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Woman seeks to open area to young Chernobyl victims

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When Susan Affleck of Rainy River first heard about the Relief Fund for Chernobyl Victims in Belarus, she realized what a difference it could make in a child's life to receive all the health benefits just from visiting this beautiful area.

The Chernobyl nuclear disaster, which occurred April 26, 1986, still has an impact on the 2.2 million citizens of Belarus to this day, especially on the 800,000 children there.

That's why the Canadian Relief Fund for Chernobyl Victims in Belarus, a non-profit, registered charity, has been developed to take the children from their contaminated environment and provide respite care for them in Canadian homes for six to 10 weeks each summer.

Affleck learned first-hand of the benefits by talking with the Borys Sorokopud family from Kingston, Ont., who were in Rainy River visiting his mother last week. The Sorokopuds have been a host family for the past five years, providing a healthy environment for Belarusian children affected by radiation.

Sorokopud, who was raised in Rainy River, and his wife, Rachel, read about this unique opportunity and decided to act on it right away. Along with their children, Alex and Lise, it has proven to be a positive experience for everyone.

Currently, the Sorokopuds are guardians of Olga Morozova, 11, who lives in the town of Chaussey, just 80 km northeast of Chernobyl.

This is her second summer visiting the Sorokopuds, having arrived June 9 and will be departing Aug. 16. She also made the trip up to Rainy River.

“You see the difference physically—in their energy and personalities," said Rachel Sorokopud. ”The mothers that correspond said they don't recognize their daughters when they come home.

“They gain an average of 10 pounds, and tend to be more outgoing,” she added.

Rachel noted it takes about two weeks for the radiation to leave the body of the children. Since they haven't reached puberty yet, their immune systems are more susceptible to effects while being formed.

Members of the fund said their observations show that children experience a disappearance of headaches, dizziness, irritability, tearfulness, improvement of sleep, and a desire to participate in sports after their recuperation in radiation-free zones such as Canada.

Language was really the only obstacle young Morozova and the Sorokopuds had to overcome. But since she has been learning English at school in Chaussey, communication has become easier.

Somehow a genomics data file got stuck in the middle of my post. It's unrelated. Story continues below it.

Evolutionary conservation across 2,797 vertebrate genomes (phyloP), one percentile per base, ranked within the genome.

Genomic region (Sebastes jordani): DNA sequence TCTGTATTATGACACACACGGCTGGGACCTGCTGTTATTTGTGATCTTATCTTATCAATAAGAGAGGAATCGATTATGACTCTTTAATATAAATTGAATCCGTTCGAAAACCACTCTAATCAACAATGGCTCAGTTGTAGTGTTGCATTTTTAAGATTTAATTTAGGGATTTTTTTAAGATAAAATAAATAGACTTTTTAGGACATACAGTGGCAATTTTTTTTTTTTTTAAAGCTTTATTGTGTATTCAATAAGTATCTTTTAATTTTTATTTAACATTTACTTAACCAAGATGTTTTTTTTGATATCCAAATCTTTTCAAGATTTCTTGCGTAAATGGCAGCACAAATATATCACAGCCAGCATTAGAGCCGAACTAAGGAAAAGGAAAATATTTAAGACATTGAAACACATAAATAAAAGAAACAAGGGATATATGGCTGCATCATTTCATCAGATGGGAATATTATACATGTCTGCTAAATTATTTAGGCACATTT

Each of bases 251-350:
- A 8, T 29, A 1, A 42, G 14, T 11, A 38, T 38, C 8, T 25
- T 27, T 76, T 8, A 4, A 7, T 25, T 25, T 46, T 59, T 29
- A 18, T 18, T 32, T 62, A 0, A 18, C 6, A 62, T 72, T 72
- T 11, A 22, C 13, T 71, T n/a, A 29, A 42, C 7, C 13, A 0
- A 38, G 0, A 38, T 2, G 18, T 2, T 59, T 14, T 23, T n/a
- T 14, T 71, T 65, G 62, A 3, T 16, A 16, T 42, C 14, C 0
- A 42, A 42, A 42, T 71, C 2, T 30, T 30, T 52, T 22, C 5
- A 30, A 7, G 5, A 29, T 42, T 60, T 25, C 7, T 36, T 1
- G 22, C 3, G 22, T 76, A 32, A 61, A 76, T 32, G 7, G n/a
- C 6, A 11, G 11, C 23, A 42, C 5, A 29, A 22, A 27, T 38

“I like everything, especially freedom!” she replied when asked what she enjoys most about Canada.

The Sorokopuds said Morozova has adjusted and fits in quite well. Making friends doesn't seem to be a problem.

“Canadian kids seem to be able to communicate well and there is this general acceptance,” Sorokopud said.

Her husband, Borys, agreed with the many benefits Morozova was receiving but emphasized their main objective.

“Essentially, the idea is to get them out for their health,” he noted.

Since 1991, 150,000 Belarusian children have been hosted in 19 countries. Canada focuses on the Chaussey area, with more than 500 children hosted by the fund in 1996.

The goal is to raise enough funds in 1997 for 1,000 children to visit Canada.

This is where Affleck comes in. With much enthusiasm, she is encouraging the surrounding district to assist with the fund, which is supported entirely by local community fundraising.

Its work is possible only because of the more than 1,000 willing and capable volunteers in communities across Canada who give of their time and services.

Among those volunteers are Canadian families who welcome a Belarusian child into their home every summer, and raise more than $1,000 each to support the child's travel and other costs.

Aside from this, the fund also provides medical supplies and equipment to Belarusian hospitals, schools, and orphanages. It even brings Belarusian doctors and nurses to Canada to observe techniques regarding radiation-related illness.

In order for this district to be able to have Belarusian children enter Canada, at least 10 host families must be willing to participate so an interpreter can be sent as well.

Affleck hopes fundraising can start in the fall to allow Belarusian children to enter Canada by next summer. Willing volunteers and potential host families can contact her at 852-4434 for more details.

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